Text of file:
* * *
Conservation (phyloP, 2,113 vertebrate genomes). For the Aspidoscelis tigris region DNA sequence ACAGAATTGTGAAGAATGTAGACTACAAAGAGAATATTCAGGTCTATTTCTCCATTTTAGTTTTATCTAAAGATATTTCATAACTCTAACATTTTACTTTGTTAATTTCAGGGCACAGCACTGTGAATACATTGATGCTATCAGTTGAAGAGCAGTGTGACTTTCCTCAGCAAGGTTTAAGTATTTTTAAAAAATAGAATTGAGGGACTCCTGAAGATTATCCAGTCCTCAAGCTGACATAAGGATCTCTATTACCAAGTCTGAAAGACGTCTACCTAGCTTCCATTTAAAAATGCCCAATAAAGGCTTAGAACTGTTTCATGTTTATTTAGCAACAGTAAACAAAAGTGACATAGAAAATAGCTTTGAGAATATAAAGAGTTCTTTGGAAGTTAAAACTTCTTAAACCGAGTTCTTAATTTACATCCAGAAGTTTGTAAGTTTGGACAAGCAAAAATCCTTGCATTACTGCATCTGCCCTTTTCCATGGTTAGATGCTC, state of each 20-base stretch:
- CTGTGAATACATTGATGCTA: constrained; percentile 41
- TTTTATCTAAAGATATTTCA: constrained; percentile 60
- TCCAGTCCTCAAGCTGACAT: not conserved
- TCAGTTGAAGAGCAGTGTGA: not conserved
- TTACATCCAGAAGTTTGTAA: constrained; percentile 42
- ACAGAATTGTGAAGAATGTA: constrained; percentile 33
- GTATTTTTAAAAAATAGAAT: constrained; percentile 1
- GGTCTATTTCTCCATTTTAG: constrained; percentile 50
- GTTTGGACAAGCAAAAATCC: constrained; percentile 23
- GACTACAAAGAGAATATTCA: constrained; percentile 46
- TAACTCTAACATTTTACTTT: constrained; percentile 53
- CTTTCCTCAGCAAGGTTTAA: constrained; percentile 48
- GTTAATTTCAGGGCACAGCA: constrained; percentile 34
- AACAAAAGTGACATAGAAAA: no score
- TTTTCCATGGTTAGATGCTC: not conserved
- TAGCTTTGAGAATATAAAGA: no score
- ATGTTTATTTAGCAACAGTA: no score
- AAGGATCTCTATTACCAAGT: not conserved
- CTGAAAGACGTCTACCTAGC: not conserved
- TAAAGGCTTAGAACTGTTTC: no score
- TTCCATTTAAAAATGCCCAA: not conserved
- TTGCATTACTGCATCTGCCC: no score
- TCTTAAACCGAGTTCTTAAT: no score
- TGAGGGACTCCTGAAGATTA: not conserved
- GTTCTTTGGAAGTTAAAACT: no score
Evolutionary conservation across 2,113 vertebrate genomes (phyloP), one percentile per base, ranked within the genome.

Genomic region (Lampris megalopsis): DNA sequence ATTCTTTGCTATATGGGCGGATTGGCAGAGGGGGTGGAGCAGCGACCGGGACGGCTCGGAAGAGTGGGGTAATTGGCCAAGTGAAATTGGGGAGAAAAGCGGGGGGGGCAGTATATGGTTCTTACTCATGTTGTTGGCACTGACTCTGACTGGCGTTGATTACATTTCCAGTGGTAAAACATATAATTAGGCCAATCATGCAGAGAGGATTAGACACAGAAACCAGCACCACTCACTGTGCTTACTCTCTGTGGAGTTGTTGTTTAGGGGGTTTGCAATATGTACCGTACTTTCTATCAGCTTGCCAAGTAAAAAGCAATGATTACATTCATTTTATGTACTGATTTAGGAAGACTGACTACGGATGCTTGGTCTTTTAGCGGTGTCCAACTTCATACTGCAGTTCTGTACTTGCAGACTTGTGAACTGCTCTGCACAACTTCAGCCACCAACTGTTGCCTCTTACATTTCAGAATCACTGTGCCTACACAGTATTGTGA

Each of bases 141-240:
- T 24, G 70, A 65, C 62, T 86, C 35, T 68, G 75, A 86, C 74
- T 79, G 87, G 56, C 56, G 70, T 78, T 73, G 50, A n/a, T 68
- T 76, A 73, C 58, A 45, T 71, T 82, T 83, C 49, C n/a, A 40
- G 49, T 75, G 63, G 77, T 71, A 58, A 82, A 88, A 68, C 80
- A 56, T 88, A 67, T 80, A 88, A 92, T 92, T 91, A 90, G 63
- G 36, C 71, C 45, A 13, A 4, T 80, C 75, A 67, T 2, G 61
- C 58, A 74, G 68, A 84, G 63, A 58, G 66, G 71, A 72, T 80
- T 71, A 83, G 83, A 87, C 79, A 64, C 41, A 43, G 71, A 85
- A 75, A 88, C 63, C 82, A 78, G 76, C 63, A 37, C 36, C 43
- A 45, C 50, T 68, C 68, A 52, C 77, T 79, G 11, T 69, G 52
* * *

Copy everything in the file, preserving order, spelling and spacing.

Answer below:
Conservation (phyloP, 2,113 vertebrate genomes). For the Aspidoscelis tigris region DNA sequence ACAGAATTGTGAAGAATGTAGACTACAAAGAGAATATTCAGGTCTATTTCTCCATTTTAGTTTTATCTAAAGATATTTCATAACTCTAACATTTTACTTTGTTAATTTCAGGGCACAGCACTGTGAATACATTGATGCTATCAGTTGAAGAGCAGTGTGACTTTCCTCAGCAAGGTTTAAGTATTTTTAAAAAATAGAATTGAGGGACTCCTGAAGATTATCCAGTCCTCAAGCTGACATAAGGATCTCTATTACCAAGTCTGAAAGACGTCTACCTAGCTTCCATTTAAAAATGCCCAATAAAGGCTTAGAACTGTTTCATGTTTATTTAGCAACAGTAAACAAAAGTGACATAGAAAATAGCTTTGAGAATATAAAGAGTTCTTTGGAAGTTAAAACTTCTTAAACCGAGTTCTTAATTTACATCCAGAAGTTTGTAAGTTTGGACAAGCAAAAATCCTTGCATTACTGCATCTGCCCTTTTCCATGGTTAGATGCTC, state of each 20-base stretch:
- CTGTGAATACATTGATGCTA: constrained; percentile 41
- TTTTATCTAAAGATATTTCA: constrained; percentile 60
- TCCAGTCCTCAAGCTGACAT: not conserved
- TCAGTTGAAGAGCAGTGTGA: not conserved
- TTACATCCAGAAGTTTGTAA: constrained; percentile 42
- ACAGAATTGTGAAGAATGTA: constrained; percentile 33
- GTATTTTTAAAAAATAGAAT: constrained; percentile 1
- GGTCTATTTCTCCATTTTAG: constrained; percentile 50
- GTTTGGACAAGCAAAAATCC: constrained; percentile 23
- GACTACAAAGAGAATATTCA: constrained; percentile 46
- TAACTCTAACATTTTACTTT: constrained; percentile 53
- CTTTCCTCAGCAAGGTTTAA: constrained; percentile 48
- GTTAATTTCAGGGCACAGCA: constrained; percentile 34
- AACAAAAGTGACATAGAAAA: no score
- TTTTCCATGGTTAGATGCTC: not conserved
- TAGCTTTGAGAATATAAAGA: no score
- ATGTTTATTTAGCAACAGTA: no score
- AAGGATCTCTATTACCAAGT: not conserved
- CTGAAAGACGTCTACCTAGC: not conserved
- TAAAGGCTTAGAACTGTTTC: no score
- TTCCATTTAAAAATGCCCAA: not conserved
- TTGCATTACTGCATCTGCCC: no score
- TCTTAAACCGAGTTCTTAAT: no score
- TGAGGGACTCCTGAAGATTA: not conserved
- GTTCTTTGGAAGTTAAAACT: no score
Evolutionary conservation across 2,113 vertebrate genomes (phyloP), one percentile per base, ranked within the genome.

Genomic region (Lampris megalopsis): DNA sequence ATTCTTTGCTATATGGGCGGATTGGCAGAGGGGGTGGAGCAGCGACCGGGACGGCTCGGAAGAGTGGGGTAATTGGCCAAGTGAAATTGGGGAGAAAAGCGGGGGGGGCAGTATATGGTTCTTACTCATGTTGTTGGCACTGACTCTGACTGGCGTTGATTACATTTCCAGTGGTAAAACATATAATTAGGCCAATCATGCAGAGAGGATTAGACACAGAAACCAGCACCACTCACTGTGCTTACTCTCTGTGGAGTTGTTGTTTAGGGGGTTTGCAATATGTACCGTACTTTCTATCAGCTTGCCAAGTAAAAAGCAATGATTACATTCATTTTATGTACTGATTTAGGAAGACTGACTACGGATGCTTGGTCTTTTAGCGGTGTCCAACTTCATACTGCAGTTCTGTACTTGCAGACTTGTGAACTGCTCTGCACAACTTCAGCCACCAACTGTTGCCTCTTACATTTCAGAATCACTGTGCCTACACAGTATTGTGA

Each of bases 141-240:
- T 24, G 70, A 65, C 62, T 86, C 35, T 68, G 75, A 86, C 74
- T 79, G 87, G 56, C 56, G 70, T 78, T 73, G 50, A n/a, T 68
- T 76, A 73, C 58, A 45, T 71, T 82, T 83, C 49, C n/a, A 40
- G 49, T 75, G 63, G 77, T 71, A 58, A 82, A 88, A 68, C 80
- A 56, T 88, A 67, T 80, A 88, A 92, T 92, T 91, A 90, G 63
- G 36, C 71, C 45, A 13, A 4, T 80, C 75, A 67, T 2, G 61
- C 58, A 74, G 68, A 84, G 63, A 58, G 66, G 71, A 72, T 80
- T 71, A 83, G 83, A 87, C 79, A 64, C 41, A 43, G 71, A 85
- A 75, A 88, C 63, C 82, A 78, G 76, C 63, A 37, C 36, C 43
- A 45, C 50, T 68, C 68, A 52, C 77, T 79, G 11, T 69, G 52